• Living trees, such as seedlings, balled-and-burlapped trees, living ornamental trees, and living fruit or nut trees. 
  • Products from annual plants and mushrooms in forests, including mosses, lichens, vines, herbs, wildflowers, ramps, beargrass, and mushrooms. 
  • Products derived from some perennial plants but not the final harvest. For example, some ginseng growers sell the leaves and stems of the plants annually before harvesting the roots. 

On the other hand, long-term capital gains could be generated in these cases:

  • The sale of tree stumps from cutover land purchased years ago as an investment by a taxpayer not in the timber or tree stump business. 
  • The final harvest sale of cultivated perennial plants. Examples include American ginseng, black cohosh, and goldenseal. Income from the sale of these products’ roots can qualify as capital gains.

Reporting expenses and income from nontimber forest products

Depending on the extent of your involvement in the production of nontimber forest products, your nontimber activities  may qualify as a trade or business. Especially, forest farming operations is inherently a business because it is the intentional and intensive management of forested lands to produce nontimber products and is . 

Ordinary and necessary expenses related to the gathering, growing, processing, or marketing of nontimber forest products are deductible. Nontimber forest products producers who qualify as material participants in a trade or business should report the deductible expenses on Form 1040, Schedule C or F, as appropriate. Expenses incurred to establish forest perennials are capital expenses. They can be recorded in a capital account and deducted from the gross proceeds when the plants are harvested and sold. Material participants in a trade or business should report ordinary income from nontimber forest products on Schedule C or F (Form 1040), as appropriate, and report capital gains on Form 4797.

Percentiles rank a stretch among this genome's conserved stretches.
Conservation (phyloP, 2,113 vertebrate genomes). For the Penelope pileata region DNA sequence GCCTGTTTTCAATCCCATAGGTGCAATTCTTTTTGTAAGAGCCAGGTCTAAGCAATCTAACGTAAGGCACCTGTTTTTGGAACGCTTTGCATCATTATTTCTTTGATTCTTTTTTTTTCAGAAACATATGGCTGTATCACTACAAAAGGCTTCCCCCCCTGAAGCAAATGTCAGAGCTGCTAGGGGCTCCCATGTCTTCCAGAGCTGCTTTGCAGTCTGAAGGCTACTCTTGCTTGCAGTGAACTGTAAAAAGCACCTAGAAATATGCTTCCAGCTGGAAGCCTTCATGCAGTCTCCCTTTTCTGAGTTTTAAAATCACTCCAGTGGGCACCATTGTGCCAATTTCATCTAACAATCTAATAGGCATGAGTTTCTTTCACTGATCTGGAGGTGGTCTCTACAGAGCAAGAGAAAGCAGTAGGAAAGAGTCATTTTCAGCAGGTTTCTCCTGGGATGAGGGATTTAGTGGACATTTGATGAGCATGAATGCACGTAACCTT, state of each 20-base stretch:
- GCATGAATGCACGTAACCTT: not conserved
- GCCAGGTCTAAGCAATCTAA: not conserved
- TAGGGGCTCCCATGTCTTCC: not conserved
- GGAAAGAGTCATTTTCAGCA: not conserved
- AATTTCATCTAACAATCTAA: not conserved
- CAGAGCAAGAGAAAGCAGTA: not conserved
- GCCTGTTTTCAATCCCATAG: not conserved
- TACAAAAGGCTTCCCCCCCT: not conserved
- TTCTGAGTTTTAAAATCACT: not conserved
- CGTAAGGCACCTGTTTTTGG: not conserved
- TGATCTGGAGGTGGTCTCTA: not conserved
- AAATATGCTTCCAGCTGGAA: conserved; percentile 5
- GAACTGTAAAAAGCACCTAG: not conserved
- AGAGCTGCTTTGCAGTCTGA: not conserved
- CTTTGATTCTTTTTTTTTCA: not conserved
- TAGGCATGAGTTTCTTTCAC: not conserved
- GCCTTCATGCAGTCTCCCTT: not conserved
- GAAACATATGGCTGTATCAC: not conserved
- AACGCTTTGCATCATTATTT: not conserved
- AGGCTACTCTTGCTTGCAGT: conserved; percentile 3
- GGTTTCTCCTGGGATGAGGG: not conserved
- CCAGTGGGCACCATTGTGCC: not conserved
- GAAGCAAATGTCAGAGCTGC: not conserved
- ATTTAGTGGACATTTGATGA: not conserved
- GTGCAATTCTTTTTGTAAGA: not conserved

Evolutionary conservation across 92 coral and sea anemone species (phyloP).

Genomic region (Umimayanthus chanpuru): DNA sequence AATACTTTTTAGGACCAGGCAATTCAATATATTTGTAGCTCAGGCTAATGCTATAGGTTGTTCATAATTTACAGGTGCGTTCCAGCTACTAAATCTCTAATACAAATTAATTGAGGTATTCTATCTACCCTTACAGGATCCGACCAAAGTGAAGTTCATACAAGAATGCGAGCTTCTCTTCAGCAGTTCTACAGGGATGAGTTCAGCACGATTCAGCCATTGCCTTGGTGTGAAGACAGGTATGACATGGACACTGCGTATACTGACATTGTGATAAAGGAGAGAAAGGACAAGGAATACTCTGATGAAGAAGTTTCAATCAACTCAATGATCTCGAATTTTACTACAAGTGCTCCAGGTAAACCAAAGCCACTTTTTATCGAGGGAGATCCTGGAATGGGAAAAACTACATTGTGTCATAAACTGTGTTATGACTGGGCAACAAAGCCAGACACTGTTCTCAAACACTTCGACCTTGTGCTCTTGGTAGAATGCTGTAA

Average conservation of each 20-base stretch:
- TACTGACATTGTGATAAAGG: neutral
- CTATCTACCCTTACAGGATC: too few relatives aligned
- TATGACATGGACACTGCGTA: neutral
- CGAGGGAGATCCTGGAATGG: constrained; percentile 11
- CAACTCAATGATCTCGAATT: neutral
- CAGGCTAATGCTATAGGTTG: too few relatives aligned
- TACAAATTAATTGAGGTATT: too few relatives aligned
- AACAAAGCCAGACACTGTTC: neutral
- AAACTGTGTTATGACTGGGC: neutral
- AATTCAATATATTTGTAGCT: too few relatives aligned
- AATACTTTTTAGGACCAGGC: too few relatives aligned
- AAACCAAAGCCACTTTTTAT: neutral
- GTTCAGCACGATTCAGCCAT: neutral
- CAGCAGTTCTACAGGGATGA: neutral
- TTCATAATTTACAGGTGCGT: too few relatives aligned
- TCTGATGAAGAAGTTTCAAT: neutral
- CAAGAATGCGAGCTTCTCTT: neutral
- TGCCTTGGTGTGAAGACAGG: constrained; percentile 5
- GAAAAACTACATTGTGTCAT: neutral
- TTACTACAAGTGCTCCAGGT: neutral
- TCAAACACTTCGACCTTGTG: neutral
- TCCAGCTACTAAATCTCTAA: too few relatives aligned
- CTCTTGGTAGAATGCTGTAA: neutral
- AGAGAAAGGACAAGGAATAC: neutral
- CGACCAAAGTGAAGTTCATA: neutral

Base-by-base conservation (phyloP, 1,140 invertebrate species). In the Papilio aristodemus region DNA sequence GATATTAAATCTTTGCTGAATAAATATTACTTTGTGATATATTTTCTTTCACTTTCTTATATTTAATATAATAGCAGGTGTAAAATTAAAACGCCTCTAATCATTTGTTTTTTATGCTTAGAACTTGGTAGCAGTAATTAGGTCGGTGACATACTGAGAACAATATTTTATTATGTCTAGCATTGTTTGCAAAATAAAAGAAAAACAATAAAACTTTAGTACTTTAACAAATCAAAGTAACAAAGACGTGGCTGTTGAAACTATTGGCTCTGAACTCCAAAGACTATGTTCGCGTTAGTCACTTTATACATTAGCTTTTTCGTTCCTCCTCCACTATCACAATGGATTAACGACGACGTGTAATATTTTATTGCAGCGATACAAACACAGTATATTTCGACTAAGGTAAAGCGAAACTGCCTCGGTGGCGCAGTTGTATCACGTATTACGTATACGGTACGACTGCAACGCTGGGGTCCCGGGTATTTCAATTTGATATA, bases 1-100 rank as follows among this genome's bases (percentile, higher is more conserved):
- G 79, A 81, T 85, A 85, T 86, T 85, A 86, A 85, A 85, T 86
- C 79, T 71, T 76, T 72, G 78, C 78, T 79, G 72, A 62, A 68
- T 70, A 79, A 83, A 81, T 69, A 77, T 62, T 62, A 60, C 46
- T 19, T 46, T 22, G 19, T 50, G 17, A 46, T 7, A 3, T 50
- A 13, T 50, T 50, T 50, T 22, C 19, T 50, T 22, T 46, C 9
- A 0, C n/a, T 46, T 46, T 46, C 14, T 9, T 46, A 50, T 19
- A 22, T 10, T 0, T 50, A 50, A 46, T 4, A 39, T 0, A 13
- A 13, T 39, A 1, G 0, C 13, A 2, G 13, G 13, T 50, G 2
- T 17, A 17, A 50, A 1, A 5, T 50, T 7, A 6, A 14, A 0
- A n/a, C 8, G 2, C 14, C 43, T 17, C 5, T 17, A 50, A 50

Forest owners classified as investors should report ordinary income from nontimber forest products as “Other income” on Form 1040, Schedule 1, and report capital gains on Form 8949 and Schedule D (Form 1040).  Prior to 2018, investors report deductible expenses as miscellaneous itemized deductions on IRS Form 1040, Schedule A, where they will be subject to the 2 percent of adjusted gross income floor. However, the miscellaneous itemized deductions are suspended for 2018-2025 because of the 2017 Tax Cuts and Jobs Act.


Many private forest landowners generate income from nontimber forest products. While the income serves as a supplement to timber income for some forest landowners, for others, it may be their primary source of income. With a few exceptions, most of the income from nontimber forest products is taxable as ordinary income for federal income tax purposes. Ordinary and necessary expenses associated with the production of nontimber forest products are deductible. It is critical to keep records of these expenses to support your profit motive and substantiate your deductions. 

This article is for informational purposes only and is not intended to provide financial, tax, or legal advice. Please consult your own tax advisor concerning your particular tax situation.

Li, Yanshu. “Tax Considerations of Income and Expenses from Nontimber Forest Products.Southern Ag Today 4(14.3). April 3, 2024. Permalink